The leaf-tailed gecko (Uroplatus fimbriatus) is a large tree-dwelling reptile found in Eastern Madagascar. It gets the name uroplatus – which means “flat tail” – from its broad leaf-shaped tail that can be snapped off and regrown if attacked by a predator.
Walking through the forests of Madagascar fimbriatus may be difficult to spot. Not only can it change color to match its background, but it has flap of skin running the length of its body that helps breaks up its outline and prevents it from casting a shadow.
Fimbriatus is one of 14 extant species of leaf-tailed geckos. They can vary widely in appearance, depending on the micro-environment they inhabit. Pictured below (clockwise from the upper left) are the southern (sameiti), lined (lineatus), mossy (sikorae) and satanic (phantasticus) leaf-tailed geckos.
Many gecko species can vocalize and the leaf-tail is no exception. It barks, hums, and when startled will raise its head and scream at the offending party.
While fimbriatus is not considered endangered, other species of leaf-tailed geckos have seen a decline in the wild. This is mostly due to habitat destruction from logging, but also because of the pet trade around this unique group of reptiles.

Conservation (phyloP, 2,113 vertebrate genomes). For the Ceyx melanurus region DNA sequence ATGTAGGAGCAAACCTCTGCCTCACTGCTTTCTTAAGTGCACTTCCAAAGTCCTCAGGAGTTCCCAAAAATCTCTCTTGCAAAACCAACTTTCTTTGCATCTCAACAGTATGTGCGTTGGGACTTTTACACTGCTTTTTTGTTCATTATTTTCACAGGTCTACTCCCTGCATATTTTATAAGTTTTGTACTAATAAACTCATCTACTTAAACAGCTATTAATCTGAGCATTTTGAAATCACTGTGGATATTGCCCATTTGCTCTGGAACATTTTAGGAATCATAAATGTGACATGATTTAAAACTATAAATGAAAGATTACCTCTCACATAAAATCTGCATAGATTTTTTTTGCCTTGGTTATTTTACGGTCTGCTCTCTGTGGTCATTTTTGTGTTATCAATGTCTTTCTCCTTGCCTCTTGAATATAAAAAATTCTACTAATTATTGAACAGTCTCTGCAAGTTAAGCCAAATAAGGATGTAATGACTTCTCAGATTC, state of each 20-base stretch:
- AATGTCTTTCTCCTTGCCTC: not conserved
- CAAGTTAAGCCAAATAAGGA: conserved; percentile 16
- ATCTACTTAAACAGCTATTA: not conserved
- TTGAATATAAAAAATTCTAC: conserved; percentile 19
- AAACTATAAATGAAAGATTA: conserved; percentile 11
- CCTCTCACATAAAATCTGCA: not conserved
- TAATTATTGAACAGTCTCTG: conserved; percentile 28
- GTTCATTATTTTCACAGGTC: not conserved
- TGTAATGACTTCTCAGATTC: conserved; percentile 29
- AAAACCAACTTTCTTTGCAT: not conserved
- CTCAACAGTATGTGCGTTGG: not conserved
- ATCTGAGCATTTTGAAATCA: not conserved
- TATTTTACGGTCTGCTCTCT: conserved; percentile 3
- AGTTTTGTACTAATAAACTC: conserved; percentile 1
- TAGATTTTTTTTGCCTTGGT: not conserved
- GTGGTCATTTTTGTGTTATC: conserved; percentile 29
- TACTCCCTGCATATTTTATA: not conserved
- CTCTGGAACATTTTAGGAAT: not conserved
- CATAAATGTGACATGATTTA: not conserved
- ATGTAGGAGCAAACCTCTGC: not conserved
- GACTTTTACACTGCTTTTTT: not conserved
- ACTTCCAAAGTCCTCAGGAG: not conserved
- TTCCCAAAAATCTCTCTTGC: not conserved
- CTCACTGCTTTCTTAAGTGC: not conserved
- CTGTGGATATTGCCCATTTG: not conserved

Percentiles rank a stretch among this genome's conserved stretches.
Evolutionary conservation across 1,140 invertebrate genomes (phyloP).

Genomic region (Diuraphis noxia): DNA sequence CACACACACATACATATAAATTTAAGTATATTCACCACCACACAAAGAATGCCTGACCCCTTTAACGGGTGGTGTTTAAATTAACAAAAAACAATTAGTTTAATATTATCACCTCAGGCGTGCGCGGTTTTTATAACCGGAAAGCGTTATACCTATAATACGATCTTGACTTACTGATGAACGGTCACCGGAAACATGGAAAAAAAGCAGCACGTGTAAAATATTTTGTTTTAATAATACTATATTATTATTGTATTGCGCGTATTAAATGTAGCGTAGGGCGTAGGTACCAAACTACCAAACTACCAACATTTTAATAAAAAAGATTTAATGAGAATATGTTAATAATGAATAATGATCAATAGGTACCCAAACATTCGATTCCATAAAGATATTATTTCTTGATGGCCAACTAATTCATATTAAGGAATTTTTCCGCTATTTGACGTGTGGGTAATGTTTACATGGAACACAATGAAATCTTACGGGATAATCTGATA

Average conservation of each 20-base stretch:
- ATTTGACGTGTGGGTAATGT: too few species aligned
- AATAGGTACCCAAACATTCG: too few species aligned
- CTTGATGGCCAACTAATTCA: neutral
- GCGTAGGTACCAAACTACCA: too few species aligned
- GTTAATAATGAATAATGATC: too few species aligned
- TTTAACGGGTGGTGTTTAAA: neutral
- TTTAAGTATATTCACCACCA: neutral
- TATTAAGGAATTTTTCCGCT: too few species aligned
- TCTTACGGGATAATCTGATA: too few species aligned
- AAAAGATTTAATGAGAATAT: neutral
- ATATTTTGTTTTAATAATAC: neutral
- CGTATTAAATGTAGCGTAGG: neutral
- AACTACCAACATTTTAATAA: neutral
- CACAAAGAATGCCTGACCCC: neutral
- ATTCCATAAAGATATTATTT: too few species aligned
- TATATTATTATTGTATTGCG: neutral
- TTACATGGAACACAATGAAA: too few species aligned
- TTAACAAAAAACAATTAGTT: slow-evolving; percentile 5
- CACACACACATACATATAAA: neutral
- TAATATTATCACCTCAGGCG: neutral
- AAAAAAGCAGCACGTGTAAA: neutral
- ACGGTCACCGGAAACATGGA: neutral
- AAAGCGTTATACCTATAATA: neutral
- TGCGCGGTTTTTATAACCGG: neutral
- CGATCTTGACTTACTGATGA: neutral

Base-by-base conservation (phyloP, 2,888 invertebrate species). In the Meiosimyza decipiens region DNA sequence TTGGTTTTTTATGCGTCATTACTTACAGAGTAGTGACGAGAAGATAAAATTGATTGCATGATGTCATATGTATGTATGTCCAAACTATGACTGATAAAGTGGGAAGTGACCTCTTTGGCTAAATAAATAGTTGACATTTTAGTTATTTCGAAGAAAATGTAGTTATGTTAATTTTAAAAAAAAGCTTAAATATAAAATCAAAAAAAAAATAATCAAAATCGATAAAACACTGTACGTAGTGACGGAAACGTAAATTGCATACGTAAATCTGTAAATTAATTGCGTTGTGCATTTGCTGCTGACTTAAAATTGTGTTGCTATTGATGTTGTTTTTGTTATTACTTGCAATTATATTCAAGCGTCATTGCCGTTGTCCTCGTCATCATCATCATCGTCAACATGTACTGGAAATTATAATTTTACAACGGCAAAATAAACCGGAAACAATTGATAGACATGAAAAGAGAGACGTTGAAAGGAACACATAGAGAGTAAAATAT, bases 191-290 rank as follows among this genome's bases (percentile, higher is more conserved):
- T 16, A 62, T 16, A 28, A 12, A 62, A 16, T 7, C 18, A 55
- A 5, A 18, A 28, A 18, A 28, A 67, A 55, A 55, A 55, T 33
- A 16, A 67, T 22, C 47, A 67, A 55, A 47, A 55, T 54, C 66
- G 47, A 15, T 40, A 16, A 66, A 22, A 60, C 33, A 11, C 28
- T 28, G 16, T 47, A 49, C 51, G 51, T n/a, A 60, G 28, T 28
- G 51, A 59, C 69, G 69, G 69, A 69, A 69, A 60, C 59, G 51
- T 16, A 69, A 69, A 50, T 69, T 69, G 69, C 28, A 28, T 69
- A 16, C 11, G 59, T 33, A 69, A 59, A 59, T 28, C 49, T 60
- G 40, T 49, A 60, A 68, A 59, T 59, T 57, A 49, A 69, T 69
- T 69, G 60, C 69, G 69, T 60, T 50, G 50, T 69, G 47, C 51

IUCN redlist. Uroplatus Fimbriatus. Accessed August 29, 2014 at: http://www.iucnredlist.org/details/172939/0
Glaw, F.; Vences, M. (1994). A Fieldguide to the Amphibians and Reptiles of Madagascar. Köln: Vences & Glaw Verlag. p. 313. ISBN 3-929449-00-5. via Wikipedia http://en.wikipedia.org/wiki/Uroplatus_fimbriatus
A Naturalist’s Paradise. Discover Magazine, 2005. Accessed at: http://discovermagazine.com/2005/mar/naturalists-paradise
1. Frank Vassen
2. Frank Vassen
6. Tim Vickers
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